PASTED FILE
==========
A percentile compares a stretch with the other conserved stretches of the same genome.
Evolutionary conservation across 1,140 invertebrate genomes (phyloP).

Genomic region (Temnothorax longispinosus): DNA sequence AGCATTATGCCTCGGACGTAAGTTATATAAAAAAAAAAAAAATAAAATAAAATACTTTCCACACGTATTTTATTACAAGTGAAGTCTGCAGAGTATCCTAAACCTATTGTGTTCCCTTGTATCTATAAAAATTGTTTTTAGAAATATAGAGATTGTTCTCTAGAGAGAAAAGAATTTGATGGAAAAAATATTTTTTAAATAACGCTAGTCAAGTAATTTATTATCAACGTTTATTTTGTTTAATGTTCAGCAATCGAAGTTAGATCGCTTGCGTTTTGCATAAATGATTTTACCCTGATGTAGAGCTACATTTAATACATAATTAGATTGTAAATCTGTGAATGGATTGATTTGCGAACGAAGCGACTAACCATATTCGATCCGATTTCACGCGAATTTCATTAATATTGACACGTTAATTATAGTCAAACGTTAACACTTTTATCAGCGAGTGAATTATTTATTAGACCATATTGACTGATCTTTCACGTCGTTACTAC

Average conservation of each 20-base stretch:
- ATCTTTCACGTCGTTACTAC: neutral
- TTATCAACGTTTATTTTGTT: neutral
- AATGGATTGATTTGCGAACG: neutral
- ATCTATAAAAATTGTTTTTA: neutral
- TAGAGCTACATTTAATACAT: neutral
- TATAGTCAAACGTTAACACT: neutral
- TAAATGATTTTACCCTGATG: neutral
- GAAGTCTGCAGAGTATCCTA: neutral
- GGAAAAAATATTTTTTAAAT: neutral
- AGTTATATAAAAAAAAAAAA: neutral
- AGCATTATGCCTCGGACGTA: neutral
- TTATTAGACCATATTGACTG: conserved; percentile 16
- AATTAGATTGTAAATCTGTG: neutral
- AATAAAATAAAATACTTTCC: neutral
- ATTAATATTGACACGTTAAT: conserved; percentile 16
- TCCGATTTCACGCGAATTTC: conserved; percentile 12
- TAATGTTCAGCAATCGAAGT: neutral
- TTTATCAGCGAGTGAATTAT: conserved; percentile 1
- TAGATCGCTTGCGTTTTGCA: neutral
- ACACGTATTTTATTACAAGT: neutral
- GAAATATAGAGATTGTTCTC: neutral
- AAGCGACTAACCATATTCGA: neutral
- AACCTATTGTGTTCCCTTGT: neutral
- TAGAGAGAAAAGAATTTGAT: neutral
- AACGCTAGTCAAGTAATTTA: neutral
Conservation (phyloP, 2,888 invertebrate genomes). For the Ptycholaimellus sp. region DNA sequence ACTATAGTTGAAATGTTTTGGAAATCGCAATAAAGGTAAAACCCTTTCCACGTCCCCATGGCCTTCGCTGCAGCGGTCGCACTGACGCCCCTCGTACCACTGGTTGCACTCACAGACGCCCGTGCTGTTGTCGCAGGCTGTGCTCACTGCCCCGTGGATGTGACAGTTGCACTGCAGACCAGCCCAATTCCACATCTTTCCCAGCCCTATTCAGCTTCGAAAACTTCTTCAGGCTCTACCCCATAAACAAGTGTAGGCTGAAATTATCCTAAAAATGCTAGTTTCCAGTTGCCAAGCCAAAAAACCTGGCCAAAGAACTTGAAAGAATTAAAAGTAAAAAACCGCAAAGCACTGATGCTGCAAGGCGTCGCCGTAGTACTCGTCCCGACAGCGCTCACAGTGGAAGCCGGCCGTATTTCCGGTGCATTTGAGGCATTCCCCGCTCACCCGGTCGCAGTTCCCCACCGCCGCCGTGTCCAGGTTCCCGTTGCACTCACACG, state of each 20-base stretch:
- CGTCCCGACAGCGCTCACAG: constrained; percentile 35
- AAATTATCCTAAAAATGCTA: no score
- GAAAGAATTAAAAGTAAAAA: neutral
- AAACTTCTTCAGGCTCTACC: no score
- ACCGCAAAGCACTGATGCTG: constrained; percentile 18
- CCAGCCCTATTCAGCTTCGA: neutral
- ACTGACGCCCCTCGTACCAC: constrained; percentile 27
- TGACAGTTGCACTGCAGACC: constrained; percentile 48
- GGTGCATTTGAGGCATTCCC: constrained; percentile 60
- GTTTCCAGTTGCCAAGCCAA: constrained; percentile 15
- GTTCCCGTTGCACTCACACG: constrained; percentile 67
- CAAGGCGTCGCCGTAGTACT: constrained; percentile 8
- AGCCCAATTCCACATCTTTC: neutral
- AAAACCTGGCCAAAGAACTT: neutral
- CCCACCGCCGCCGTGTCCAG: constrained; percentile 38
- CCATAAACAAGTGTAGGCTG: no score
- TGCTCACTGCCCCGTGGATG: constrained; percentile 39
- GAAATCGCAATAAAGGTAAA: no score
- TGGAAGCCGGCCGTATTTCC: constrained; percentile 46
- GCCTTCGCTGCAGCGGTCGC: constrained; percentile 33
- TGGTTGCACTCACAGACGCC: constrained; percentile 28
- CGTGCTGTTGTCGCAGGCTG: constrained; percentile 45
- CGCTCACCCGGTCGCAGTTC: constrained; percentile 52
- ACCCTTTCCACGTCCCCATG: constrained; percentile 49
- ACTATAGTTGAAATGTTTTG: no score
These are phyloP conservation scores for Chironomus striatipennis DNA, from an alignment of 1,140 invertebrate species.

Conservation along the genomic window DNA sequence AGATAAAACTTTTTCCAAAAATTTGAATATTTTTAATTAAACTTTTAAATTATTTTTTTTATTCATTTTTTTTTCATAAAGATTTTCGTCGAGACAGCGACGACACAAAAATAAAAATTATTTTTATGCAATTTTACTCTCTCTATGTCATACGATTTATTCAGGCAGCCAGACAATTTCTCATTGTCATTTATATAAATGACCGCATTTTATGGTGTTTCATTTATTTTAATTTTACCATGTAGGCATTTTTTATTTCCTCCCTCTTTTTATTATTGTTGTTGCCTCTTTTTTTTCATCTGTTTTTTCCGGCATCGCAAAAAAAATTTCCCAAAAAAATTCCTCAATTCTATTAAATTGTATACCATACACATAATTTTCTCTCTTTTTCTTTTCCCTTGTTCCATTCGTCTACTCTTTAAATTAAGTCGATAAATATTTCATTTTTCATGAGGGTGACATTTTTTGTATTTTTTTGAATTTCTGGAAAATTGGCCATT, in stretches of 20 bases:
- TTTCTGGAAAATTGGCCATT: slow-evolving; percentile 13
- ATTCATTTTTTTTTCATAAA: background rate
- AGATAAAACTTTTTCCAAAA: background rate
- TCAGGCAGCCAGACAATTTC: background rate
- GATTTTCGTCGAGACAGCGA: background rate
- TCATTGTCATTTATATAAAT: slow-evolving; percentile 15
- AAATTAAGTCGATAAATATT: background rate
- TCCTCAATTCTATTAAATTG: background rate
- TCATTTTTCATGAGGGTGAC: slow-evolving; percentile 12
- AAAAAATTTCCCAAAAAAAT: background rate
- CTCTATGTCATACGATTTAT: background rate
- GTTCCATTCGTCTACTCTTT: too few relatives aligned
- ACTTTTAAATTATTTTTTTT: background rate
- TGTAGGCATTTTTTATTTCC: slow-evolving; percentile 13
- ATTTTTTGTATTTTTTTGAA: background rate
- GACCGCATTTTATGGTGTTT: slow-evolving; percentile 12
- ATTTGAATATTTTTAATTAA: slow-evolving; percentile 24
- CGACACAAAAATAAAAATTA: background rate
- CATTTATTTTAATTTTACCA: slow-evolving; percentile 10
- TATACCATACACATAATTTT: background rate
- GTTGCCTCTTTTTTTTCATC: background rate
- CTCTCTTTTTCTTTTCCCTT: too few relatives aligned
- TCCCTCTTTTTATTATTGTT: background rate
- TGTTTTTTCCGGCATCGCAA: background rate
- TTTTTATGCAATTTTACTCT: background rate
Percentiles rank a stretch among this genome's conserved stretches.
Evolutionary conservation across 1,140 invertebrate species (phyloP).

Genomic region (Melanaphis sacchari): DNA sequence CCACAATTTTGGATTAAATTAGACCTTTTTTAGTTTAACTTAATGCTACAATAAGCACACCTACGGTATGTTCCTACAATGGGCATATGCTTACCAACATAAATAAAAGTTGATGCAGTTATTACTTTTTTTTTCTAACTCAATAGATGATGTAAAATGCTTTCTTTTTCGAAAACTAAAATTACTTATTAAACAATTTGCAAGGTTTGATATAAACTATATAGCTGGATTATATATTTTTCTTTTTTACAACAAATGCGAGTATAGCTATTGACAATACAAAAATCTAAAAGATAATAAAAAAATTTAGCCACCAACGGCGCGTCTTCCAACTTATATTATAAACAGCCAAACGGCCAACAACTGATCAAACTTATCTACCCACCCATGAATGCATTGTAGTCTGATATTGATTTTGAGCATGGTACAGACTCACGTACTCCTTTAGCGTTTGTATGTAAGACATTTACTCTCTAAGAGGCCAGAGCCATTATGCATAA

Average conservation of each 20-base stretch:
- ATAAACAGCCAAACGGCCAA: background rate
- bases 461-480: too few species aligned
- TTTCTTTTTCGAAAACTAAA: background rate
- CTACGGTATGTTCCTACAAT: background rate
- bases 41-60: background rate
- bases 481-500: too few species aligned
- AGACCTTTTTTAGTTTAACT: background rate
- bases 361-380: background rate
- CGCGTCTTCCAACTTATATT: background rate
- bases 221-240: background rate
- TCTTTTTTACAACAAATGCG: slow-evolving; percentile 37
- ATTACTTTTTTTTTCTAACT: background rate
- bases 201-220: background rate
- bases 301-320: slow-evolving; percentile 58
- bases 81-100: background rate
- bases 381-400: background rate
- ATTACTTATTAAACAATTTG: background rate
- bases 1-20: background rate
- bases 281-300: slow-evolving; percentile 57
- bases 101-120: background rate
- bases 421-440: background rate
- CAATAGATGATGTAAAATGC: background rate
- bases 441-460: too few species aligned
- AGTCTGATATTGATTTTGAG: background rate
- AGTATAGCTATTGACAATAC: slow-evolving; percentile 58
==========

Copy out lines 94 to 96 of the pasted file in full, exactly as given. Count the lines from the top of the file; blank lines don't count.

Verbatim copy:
- bases 361-380: background rate
- CGCGTCTTCCAACTTATATT: background rate
- bases 221-240: background rate